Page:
Patient transplant investigation12th March 2009
A top-level inquiry has been ordered into NHS organ transplant arrangements for EU residents.
Data suggests that over the past 10 years, some 795 transplants have been carried out by the NHS on non-UK patients.
The findings have raised questions over whether transplant centres were right to grant these procedures, which included 674 liver and 47 kidney transplants.
The review by Elisabeth Buggins, who last year led the Organ Donation Taskforce into the issue of presumed consent, will endeavour to clarify the situation over the rights of EU citizens to get NHS transplants.
Under European law, EU patients have the same access to services as UK patients, however it remains unclear how this relates to transplant surgery.
Health Secretary Alan Johnson said the figures had led to accusations of priority being given to non-UK patients but added: "We want to optimise the availability of organs for transplant for NHS patients and ensure public confidence in the fairness and transparency of the organ allocation system in the UK."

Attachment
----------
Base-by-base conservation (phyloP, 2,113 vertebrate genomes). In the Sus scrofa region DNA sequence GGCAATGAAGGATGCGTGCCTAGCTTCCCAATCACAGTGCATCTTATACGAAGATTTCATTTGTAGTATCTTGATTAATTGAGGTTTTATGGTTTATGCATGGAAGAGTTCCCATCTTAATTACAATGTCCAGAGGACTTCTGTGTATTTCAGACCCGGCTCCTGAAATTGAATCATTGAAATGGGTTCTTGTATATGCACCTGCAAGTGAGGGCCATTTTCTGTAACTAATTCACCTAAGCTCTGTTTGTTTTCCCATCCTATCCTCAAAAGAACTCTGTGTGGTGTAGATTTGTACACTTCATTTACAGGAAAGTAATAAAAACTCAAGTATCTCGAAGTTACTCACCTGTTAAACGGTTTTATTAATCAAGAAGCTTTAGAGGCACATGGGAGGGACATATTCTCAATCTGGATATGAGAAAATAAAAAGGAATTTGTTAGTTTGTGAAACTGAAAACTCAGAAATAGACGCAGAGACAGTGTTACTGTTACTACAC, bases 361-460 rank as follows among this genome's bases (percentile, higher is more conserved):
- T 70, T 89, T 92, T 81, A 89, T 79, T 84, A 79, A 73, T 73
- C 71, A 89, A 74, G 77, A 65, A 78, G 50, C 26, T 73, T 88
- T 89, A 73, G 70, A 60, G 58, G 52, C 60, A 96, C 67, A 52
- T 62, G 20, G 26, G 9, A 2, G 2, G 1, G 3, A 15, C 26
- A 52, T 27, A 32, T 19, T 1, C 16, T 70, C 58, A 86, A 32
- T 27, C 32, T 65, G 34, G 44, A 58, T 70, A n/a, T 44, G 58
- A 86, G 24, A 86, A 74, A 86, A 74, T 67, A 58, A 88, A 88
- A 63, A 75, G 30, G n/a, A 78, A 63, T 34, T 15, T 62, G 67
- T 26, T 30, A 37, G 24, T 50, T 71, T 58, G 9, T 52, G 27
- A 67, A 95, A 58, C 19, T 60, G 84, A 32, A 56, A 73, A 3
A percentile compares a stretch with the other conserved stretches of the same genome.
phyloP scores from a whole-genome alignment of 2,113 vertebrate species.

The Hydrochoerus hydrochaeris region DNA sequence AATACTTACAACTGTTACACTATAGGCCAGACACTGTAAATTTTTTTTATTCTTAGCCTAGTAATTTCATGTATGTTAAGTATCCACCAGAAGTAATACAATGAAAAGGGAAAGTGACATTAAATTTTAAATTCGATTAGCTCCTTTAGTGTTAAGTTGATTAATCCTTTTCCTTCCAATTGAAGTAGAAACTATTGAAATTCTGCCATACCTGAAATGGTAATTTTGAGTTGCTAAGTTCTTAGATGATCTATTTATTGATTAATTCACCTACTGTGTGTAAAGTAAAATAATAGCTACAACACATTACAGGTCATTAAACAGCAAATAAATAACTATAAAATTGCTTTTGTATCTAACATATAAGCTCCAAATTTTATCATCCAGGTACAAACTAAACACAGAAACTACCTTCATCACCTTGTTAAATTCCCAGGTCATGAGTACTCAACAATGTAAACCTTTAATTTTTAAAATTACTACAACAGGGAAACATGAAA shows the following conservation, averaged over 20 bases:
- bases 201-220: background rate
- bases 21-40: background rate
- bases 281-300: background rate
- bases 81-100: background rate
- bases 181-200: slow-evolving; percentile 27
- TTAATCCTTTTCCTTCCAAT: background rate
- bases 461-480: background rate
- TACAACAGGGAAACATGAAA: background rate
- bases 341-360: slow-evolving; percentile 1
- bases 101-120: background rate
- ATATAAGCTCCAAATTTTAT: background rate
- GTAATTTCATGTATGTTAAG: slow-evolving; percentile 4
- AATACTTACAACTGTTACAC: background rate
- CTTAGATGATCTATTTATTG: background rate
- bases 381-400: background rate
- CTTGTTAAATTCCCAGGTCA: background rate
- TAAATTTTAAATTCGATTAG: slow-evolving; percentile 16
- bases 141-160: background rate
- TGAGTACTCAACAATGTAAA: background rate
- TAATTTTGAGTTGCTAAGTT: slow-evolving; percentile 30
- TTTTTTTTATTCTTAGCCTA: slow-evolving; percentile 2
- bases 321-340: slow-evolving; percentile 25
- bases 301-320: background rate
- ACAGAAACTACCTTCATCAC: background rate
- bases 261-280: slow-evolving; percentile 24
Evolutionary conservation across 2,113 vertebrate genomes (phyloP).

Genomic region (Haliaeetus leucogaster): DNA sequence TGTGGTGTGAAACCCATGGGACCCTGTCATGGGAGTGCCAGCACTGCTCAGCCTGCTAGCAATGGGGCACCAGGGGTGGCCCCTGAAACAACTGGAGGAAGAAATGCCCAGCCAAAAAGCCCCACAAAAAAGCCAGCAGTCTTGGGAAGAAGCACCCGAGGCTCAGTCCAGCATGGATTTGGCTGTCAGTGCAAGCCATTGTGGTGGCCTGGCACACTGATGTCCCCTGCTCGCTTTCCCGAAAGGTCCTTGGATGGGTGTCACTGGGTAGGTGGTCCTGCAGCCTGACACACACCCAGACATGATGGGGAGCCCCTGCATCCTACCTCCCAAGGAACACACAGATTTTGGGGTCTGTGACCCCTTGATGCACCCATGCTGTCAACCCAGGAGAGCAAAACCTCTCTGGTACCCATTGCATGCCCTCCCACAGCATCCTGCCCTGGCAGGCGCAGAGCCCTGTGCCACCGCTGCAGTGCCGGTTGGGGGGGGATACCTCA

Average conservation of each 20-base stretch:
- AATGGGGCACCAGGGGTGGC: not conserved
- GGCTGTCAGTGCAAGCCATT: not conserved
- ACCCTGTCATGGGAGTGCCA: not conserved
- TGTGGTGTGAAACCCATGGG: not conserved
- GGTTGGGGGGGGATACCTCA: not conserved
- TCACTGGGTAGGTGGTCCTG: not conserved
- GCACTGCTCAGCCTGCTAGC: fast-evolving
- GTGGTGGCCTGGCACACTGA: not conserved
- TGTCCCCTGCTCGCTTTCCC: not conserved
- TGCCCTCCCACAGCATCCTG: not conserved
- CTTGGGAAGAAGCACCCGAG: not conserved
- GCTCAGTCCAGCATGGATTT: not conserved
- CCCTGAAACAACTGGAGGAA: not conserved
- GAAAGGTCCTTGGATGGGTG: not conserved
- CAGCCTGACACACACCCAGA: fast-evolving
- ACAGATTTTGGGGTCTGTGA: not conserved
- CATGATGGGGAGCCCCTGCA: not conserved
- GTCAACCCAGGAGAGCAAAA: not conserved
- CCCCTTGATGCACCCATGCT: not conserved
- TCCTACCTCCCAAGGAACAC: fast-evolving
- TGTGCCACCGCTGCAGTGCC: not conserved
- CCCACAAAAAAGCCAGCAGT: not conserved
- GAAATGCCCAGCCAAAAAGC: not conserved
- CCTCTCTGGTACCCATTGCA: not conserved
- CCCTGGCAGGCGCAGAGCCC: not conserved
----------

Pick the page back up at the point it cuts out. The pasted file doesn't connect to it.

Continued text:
Ms Buggins said: "It is important to be able to build the confidence of the public in the integrity of the systems that determine how precious donated organs are allocated to individual patients, and to provide clear guidance to the transplant community."
The review has been welcomed by the NHS Blood and Transplant and the British Medical Association, which said above all, transplant should take place on clinical need.
The Patients Association has received calls to its helpline from people are concerned that non-UK people are getting transplants ahead of them.
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Title: Patient transplant investigation
Author: Mark Nicholls
Article Id: 10574
Date Added: 12th Mar 2009